The Silmarillion Recap: Tar-Pharazôn vs. Sauron (Or How the West Was Lost Part I)

Want to catch up on The Silmarillion so far? Check out the Silmarillion Recaps page here.

Last week, Tar-Pharazôn forced his first cousin, Míriel, to marry him and took the throne of Númenor from her, ruining what progress his uncle had made in returning the people to their original ways. This week, Tar-Pharazôn has war in mind, and not even the Dark Lord can stop him.

Akallabêth part 10

Long before Tar-Pharazôn stole the throne, he was back in Middle-earth, fighting against Sauron’s forces. In the years since the War of Wrath, Sauron slowly began re-establishing control over Middle-earth. Considering that most of the Men who remained behind were weak and seemed more like the people lost in the early Dark Ages, it wasn’t hard to do. However, the Dúnedain have been a constant thorn in his side, first befriending the Men then challenging his control over them as they tried to take over themselves.

Now, Tar-Pharazôn has it in his mind that he wants to fight his old foe one more time. But this time, he won’t come back until Sauron is his servant. How precisely a Man — even an especially powerful, originally Half-Elven one — like Tar-Pharazôn expects this to happen is unclear, but what is obvious is that his pride has the better of him.

So, even though it’s not a good idea and he doesn’t consult any of his advisors about it, he begins mounting weapons, ships, and other supplies for an attack on Sauron, and then sets sail to do it.

As his armies reach Middle-earth’s shores, the Men there are terrified and flee. After all, they likely have never seen such large armies come across the sea ever. This means that, when Tar-Pharazôn finally does set foot on Middle-earth, there’s no one to meet him. Everything in Umbar, where he lands, is quite deserted.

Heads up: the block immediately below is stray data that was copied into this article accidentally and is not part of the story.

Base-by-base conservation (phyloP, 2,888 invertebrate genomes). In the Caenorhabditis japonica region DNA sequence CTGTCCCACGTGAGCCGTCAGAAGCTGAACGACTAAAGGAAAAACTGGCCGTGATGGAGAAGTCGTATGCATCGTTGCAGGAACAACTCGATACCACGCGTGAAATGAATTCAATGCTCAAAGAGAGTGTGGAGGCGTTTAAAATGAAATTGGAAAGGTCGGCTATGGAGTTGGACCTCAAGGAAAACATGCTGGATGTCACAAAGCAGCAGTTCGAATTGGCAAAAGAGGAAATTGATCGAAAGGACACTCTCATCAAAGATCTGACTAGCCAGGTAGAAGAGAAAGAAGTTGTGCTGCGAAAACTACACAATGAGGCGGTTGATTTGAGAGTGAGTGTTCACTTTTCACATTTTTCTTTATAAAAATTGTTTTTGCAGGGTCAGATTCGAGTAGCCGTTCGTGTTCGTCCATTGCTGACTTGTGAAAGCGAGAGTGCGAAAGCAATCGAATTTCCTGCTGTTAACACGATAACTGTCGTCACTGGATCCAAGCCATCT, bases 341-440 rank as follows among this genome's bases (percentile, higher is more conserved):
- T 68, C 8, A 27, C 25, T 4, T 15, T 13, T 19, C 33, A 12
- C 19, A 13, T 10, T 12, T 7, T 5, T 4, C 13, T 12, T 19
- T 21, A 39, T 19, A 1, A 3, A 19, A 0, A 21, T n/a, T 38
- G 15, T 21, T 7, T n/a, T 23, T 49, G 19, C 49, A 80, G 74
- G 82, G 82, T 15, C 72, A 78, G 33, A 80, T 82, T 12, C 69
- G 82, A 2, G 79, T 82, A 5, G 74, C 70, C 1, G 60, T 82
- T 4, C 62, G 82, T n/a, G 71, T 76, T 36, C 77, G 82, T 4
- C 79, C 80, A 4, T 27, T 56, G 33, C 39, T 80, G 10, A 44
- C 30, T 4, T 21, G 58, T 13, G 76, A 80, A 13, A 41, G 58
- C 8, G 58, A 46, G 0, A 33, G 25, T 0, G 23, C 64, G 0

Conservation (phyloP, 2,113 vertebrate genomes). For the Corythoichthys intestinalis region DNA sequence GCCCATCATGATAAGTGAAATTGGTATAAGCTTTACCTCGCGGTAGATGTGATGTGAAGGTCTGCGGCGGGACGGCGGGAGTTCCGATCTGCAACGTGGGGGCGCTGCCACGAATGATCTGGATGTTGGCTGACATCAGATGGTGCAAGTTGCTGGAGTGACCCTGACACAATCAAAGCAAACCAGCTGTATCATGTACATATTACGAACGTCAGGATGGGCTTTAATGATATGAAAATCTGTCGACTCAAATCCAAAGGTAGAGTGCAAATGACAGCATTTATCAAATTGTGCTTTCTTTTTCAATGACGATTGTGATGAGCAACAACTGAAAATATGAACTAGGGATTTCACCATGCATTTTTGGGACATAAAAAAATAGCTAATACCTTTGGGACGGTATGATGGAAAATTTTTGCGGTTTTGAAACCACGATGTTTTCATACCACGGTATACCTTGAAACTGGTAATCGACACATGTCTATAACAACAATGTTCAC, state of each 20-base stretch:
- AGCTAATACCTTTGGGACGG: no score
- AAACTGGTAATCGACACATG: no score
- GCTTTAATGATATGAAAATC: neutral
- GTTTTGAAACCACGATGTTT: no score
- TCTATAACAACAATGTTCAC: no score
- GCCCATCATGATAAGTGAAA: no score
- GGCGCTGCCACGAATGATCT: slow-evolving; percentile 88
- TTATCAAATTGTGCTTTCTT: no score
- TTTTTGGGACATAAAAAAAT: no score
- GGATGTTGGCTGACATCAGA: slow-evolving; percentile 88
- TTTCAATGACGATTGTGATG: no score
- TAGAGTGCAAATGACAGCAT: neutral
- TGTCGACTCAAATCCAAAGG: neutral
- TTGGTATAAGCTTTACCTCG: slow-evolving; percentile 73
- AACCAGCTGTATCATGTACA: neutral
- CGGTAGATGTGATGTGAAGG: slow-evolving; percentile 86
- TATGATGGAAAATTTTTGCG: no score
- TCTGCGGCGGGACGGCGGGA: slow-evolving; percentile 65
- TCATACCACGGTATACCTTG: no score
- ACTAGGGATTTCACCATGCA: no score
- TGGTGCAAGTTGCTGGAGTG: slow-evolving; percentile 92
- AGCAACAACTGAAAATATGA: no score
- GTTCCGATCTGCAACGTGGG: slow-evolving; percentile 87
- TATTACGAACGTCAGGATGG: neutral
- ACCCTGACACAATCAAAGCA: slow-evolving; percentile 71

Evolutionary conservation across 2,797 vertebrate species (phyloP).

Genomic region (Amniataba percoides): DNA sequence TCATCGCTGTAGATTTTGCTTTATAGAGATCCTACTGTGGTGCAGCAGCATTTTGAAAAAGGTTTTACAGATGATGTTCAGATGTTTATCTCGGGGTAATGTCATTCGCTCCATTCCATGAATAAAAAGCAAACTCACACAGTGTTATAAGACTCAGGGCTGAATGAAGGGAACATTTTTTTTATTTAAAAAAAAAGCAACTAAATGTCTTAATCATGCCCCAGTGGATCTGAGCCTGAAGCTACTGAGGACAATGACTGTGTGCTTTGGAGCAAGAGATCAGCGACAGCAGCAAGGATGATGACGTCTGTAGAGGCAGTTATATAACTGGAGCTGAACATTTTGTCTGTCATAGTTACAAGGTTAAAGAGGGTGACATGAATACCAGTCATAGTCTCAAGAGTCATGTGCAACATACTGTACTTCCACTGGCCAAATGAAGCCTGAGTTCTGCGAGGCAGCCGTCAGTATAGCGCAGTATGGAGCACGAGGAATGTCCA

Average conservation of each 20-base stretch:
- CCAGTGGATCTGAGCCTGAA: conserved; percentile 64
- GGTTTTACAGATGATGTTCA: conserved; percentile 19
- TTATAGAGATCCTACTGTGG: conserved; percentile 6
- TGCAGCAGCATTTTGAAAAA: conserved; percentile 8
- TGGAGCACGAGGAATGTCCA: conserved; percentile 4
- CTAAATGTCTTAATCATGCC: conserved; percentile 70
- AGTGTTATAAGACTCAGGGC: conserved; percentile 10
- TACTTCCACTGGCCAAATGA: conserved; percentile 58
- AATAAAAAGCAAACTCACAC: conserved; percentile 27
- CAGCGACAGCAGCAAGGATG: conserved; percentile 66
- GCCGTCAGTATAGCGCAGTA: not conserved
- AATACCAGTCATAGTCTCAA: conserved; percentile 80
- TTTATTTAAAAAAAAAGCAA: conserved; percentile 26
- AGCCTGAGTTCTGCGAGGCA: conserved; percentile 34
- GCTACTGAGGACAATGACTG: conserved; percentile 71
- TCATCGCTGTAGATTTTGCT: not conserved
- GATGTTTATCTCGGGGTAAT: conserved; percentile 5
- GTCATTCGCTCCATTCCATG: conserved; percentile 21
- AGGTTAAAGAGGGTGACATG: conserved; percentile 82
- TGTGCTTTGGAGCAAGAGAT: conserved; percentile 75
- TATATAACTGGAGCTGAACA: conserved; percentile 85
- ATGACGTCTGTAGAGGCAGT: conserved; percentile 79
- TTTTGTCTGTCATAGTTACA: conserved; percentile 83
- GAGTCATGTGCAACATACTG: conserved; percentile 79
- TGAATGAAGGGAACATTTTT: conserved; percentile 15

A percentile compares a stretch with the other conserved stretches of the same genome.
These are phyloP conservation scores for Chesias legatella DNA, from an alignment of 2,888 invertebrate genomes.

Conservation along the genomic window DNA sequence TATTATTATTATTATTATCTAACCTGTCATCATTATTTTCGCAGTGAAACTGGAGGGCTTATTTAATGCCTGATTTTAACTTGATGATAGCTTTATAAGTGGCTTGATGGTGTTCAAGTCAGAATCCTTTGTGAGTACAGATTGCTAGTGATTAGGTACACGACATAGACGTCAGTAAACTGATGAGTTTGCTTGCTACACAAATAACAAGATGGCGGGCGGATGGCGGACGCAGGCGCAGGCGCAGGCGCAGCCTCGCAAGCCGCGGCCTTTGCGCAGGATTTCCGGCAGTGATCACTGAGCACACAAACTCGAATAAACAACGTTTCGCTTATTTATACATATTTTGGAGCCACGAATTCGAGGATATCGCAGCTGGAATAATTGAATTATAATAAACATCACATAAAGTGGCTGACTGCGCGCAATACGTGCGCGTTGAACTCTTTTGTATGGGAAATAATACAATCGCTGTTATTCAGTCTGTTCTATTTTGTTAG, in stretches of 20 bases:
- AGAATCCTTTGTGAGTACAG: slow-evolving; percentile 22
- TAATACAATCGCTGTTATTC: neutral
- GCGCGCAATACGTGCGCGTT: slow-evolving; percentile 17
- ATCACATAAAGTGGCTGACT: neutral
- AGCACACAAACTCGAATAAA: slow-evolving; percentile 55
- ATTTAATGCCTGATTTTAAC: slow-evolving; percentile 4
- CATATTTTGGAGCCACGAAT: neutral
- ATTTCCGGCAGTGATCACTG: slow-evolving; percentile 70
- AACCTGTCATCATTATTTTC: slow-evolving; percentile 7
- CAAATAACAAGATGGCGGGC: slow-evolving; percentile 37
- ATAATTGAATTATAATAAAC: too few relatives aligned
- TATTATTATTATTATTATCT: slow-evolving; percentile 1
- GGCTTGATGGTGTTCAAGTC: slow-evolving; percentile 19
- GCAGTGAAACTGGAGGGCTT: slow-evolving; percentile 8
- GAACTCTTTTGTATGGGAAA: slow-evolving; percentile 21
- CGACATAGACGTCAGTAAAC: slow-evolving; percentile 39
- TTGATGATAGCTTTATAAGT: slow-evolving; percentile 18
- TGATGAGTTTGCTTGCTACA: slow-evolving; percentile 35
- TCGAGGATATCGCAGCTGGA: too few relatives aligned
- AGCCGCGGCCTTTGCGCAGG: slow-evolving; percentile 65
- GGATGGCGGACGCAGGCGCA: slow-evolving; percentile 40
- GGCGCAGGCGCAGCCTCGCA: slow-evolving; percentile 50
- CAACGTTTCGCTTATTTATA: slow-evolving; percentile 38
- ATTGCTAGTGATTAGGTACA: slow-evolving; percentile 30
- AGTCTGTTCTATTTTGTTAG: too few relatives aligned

For seven days, Tar-Pharazôn and his armies trek through the land of Umbar, searching for anyone, but the place is completely abandoned. Finally, he decides to set up a camp, with a throne and all, and send out his servants with messages for Sauron to surrender now.

When Sauron does receive the message, he isn’t quite sure what to make of it. The Dúnedain are tricky, just like Sauron is, and he worries that they’re much stronger than he anticipates. If he launches a full scale assault on them, he’s afraid of being utterly beaten. And understandably, after some of the things that happened to his master, Morgoth.

So Sauron decides to play the situation at a different angle. He comes to Tar-Pharazôn, telling the king that he surrenders. After all, better to play into the king’s hand now and launch his own offensive later, once he has a better feel for what’s going on. Sauron musters all of his faux humility — much like Morgoth did when begging the forgiveness of the Valar — and tries to convince Tar-Pharazôn that he is but a humble servant now.

Though Sauron is cunning, he’s not quite cunning enough for Tar-Pharazôn. The king manages to see that there is something more to the story, so he decides to make a move of his own. Sauron isn’t allowed to stay in Middle-earth. Instead, he has to be a hostage and come to Númenor with the king. Though Sauron plays off that he has no choice, he’s actually giddy about this decision. After all, what a better place to hatch his plan to bring the Dúnedain down once and for all?

Next week, Sauron’s hate fuels the fires…


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